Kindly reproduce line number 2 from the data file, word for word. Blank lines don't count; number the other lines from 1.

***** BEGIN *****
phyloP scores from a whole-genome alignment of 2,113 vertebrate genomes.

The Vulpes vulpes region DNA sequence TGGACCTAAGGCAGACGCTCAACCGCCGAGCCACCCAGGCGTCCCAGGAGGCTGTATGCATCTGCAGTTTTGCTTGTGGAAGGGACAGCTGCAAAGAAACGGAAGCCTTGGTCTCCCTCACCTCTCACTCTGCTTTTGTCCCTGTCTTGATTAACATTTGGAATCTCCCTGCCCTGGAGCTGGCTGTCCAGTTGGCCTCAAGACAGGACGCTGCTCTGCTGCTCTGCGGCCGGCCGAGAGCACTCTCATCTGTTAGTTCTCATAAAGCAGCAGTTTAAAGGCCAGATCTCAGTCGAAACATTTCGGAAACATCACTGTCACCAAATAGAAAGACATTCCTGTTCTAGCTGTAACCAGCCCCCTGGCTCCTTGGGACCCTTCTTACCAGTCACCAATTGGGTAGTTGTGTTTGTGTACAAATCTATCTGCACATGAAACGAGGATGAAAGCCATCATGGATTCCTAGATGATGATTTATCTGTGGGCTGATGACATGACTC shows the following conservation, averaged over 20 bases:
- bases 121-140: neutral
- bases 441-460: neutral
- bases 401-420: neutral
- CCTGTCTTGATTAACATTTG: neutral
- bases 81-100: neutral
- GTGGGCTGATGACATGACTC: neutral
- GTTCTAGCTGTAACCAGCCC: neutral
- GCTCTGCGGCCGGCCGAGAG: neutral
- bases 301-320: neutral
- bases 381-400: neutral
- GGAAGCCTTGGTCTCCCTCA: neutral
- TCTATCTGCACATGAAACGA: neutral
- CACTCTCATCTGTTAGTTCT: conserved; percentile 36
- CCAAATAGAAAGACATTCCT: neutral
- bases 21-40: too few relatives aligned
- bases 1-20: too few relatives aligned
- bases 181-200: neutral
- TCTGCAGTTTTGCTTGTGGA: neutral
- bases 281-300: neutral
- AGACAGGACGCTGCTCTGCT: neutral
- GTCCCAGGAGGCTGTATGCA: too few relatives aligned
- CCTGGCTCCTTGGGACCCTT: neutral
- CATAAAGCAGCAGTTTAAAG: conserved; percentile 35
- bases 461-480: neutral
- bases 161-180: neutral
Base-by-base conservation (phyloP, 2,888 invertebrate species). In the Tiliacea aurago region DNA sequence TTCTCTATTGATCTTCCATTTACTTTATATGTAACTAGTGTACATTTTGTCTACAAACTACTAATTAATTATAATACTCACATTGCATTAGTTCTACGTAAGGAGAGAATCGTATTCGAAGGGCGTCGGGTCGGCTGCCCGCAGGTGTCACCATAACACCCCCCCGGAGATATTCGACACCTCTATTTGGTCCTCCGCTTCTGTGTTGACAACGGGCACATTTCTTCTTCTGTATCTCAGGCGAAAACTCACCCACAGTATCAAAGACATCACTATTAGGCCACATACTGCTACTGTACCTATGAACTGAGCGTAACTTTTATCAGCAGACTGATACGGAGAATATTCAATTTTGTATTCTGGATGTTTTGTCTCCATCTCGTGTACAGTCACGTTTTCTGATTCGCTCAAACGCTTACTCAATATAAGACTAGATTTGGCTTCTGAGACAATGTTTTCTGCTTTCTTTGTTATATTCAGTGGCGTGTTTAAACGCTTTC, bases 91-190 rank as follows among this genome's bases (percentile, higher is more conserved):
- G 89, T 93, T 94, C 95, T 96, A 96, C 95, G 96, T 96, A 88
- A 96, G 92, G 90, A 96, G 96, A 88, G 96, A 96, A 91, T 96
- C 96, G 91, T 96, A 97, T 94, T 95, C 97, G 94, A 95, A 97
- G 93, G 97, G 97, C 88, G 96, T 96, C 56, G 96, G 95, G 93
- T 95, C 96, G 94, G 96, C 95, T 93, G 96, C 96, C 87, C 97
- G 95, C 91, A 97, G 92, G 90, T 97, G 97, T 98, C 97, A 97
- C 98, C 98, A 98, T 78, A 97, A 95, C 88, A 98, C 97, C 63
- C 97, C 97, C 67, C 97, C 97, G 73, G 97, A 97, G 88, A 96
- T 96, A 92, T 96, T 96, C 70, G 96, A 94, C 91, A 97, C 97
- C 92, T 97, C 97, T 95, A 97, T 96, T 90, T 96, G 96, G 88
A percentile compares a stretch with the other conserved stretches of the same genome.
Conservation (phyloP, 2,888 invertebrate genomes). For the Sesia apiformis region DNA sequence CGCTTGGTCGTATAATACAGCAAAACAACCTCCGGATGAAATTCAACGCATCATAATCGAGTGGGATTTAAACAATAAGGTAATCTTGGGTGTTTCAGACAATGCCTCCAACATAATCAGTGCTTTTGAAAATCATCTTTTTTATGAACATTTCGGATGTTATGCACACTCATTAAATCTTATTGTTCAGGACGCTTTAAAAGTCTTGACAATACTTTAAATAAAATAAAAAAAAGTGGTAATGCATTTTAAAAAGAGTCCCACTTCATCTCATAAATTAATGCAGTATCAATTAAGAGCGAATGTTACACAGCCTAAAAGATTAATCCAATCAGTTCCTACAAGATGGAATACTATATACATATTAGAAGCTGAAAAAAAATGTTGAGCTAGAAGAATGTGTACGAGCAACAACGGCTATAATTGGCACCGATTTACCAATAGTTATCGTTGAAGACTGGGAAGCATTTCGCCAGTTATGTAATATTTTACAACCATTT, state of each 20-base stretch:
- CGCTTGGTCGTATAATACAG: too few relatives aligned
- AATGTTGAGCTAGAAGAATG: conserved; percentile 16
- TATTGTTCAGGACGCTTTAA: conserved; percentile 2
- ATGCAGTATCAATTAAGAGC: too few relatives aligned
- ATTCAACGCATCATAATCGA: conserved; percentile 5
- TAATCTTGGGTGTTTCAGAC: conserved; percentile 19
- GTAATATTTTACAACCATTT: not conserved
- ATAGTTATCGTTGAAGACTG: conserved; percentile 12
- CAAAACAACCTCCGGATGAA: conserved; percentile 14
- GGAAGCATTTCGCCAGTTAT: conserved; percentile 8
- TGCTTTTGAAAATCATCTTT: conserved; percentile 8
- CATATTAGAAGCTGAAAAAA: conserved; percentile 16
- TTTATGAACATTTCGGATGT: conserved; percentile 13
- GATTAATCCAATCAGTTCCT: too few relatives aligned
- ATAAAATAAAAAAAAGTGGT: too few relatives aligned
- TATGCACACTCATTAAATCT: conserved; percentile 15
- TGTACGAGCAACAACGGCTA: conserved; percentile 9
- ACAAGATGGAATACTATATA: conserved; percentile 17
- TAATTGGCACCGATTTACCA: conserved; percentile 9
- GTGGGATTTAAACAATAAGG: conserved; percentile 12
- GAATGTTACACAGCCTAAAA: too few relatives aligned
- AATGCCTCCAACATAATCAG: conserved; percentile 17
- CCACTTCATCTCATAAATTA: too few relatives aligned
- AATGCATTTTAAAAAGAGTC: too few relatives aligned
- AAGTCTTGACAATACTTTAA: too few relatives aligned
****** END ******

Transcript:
The Vulpes vulpes region DNA sequence TGGACCTAAGGCAGACGCTCAACCGCCGAGCCACCCAGGCGTCCCAGGAGGCTGTATGCATCTGCAGTTTTGCTTGTGGAAGGGACAGCTGCAAAGAAACGGAAGCCTTGGTCTCCCTCACCTCTCACTCTGCTTTTGTCCCTGTCTTGATTAACATTTGGAATCTCCCTGCCCTGGAGCTGGCTGTCCAGTTGGCCTCAAGACAGGACGCTGCTCTGCTGCTCTGCGGCCGGCCGAGAGCACTCTCATCTGTTAGTTCTCATAAAGCAGCAGTTTAAAGGCCAGATCTCAGTCGAAACATTTCGGAAACATCACTGTCACCAAATAGAAAGACATTCCTGTTCTAGCTGTAACCAGCCCCCTGGCTCCTTGGGACCCTTCTTACCAGTCACCAATTGGGTAGTTGTGTTTGTGTACAAATCTATCTGCACATGAAACGAGGATGAAAGCCATCATGGATTCCTAGATGATGATTTATCTGTGGGCTGATGACATGACTC shows the following conservation, averaged over 20 bases: